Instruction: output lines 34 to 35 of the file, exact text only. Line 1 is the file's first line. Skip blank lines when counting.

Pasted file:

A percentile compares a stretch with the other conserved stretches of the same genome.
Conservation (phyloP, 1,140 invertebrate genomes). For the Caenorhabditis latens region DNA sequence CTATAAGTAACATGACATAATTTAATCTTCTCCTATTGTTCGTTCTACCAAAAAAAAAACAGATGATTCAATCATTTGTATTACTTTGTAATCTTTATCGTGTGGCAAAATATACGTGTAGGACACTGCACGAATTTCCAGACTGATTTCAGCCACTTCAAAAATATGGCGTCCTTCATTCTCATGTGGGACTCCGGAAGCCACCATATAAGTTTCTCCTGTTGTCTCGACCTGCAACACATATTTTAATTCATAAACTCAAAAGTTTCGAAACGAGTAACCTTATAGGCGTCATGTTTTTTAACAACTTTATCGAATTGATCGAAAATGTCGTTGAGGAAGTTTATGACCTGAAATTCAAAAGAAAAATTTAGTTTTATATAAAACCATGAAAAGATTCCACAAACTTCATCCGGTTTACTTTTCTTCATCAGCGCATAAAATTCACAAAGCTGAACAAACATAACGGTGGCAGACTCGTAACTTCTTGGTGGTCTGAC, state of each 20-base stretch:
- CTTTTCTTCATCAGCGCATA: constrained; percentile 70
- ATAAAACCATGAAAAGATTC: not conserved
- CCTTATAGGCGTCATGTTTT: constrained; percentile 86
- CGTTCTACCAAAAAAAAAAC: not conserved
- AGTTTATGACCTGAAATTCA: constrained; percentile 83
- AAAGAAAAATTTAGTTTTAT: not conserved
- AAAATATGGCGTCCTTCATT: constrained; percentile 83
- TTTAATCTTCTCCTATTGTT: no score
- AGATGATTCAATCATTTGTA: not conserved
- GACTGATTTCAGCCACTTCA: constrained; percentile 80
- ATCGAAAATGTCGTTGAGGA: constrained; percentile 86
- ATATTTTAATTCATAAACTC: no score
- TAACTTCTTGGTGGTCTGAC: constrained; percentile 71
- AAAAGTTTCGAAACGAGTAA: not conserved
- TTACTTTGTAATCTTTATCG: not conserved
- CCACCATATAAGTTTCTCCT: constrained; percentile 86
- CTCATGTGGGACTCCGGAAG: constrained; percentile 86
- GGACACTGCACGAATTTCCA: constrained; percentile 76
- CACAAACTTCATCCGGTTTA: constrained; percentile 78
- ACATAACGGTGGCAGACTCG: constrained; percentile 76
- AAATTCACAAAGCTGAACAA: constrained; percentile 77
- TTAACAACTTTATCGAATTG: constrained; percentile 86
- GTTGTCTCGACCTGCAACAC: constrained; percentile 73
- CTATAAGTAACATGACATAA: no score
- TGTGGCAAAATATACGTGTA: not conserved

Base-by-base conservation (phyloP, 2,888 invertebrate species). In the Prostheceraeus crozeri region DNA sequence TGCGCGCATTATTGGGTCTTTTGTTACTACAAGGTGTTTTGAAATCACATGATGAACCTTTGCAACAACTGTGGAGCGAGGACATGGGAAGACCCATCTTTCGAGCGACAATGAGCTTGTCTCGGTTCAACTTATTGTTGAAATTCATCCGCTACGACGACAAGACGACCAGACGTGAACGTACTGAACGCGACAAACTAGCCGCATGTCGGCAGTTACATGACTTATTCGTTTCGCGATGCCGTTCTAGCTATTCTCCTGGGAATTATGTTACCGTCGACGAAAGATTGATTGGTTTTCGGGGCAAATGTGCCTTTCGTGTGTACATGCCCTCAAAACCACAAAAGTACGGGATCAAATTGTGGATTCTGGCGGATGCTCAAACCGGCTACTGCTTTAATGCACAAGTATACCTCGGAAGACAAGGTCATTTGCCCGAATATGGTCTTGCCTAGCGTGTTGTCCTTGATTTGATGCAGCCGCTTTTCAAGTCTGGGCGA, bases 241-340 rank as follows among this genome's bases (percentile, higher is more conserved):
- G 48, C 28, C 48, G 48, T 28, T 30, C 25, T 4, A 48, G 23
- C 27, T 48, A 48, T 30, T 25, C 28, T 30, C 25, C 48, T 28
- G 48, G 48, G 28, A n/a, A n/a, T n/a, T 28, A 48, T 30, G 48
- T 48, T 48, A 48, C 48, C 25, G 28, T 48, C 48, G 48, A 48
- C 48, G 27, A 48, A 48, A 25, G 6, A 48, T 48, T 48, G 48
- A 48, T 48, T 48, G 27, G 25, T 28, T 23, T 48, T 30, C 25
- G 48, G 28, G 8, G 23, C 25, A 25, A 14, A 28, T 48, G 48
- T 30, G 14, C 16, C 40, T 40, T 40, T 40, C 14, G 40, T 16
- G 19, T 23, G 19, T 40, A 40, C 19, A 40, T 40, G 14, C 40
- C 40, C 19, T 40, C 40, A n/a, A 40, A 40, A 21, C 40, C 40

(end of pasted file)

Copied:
- A 48, T 48, T 48, G 27, G 25, T 28, T 23, T 48, T 30, C 25
- G 48, G 28, G 8, G 23, C 25, A 25, A 14, A 28, T 48, G 48